Philosophy in Primary Classroom

Young children are naturally inquisitive. They struggle to make sense of their everyday experience and of the academic, social and cultural knowledge they begin to acquire at school – a process they typically enjoy. Young children’s curiosity and wonderment are easily triggered. The School believes in offering high quality learning opportunities to all children. In this way, children flourish and may well excel, merely as a result of being exposed to a classroom atmosphere based on the premise of enriching provision for all. This approach has three main elements:

The personalised learning environment

  • At Dikshant we have created, what we call as ‘thinking classrooms’. A notice board dedicated to ‘thinking’ is now part of our classrooms, displaying cartoons; a ‘word of the day’; news items and interesting websites.
  • A shelf of books called the ‘class library’, always accessible to the children, is another useful feature.
  • Classical music/hymns are used as a way of settling children as they enter the classroom, and are a good listen at the start of the day.
  • To begin something new in the curriculum, a ‘starter’ is presented in different ways according to the age of the children: on the board or on cards, or with very little ones, discussed verbally. The Starters are designed to inspire thinking by being challenging, appealing and fun-filled. The teacher then links the starter themes to curriculum areas for better learning of children.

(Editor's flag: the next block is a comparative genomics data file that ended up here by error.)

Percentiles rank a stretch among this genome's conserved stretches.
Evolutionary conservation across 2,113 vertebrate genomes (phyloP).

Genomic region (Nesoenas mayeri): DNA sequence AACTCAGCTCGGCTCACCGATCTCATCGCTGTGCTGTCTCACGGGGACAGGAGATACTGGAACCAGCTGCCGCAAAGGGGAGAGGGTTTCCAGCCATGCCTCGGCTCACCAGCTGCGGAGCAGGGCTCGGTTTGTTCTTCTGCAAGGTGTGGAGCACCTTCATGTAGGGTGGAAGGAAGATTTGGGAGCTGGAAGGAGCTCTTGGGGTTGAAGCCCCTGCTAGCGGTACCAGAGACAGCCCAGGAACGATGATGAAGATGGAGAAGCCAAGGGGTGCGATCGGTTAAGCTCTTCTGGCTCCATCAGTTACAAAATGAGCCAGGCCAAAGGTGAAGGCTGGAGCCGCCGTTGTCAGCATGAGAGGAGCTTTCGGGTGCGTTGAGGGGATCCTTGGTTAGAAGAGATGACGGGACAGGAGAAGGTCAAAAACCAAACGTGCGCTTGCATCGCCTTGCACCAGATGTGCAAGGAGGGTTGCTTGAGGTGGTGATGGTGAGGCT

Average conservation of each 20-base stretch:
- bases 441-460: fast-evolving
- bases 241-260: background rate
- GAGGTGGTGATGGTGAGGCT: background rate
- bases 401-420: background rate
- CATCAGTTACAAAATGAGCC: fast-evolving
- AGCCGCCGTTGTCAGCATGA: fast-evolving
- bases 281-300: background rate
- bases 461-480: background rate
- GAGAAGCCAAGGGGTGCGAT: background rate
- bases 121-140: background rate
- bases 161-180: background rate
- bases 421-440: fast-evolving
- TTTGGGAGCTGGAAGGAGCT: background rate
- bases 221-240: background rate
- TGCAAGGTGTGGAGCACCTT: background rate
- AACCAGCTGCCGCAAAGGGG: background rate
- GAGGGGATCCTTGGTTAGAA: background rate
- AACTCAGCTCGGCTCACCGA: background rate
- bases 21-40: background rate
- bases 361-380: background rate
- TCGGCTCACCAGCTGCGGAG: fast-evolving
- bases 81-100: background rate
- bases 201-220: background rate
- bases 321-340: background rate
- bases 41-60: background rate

The personalised curriculum

Dikshant aims to create a classroom atmosphere based upon discussion, enquiry, critical thinking and questioning. Teachers share learning objectives with the children, written as a question (TLP – today’s learning point), and each child has ownership and is motivated to succeed. At the end of the lesson, children reflect on what they have done and how easy/difficult it was, adding a TIL (‘today I learned’) at the end of their work.

The personalised extra-curriculum

The introduction of philosophy into primary classrooms has generated an immense range of thought and original ways of looking at the world around us. Children are placed in hypothetical positions that require moral judgements to be made, problems to be solved and consequences to be considered. This discussion often spills over into playtimes and after school – even resurfacing at home so that parents find themselves drawn into the dilemma. Philosophy is a unique motivator, promoter of values and self-esteem and is also enormously helpful as a means of developing and promoting pupils’ speaking and listening skills.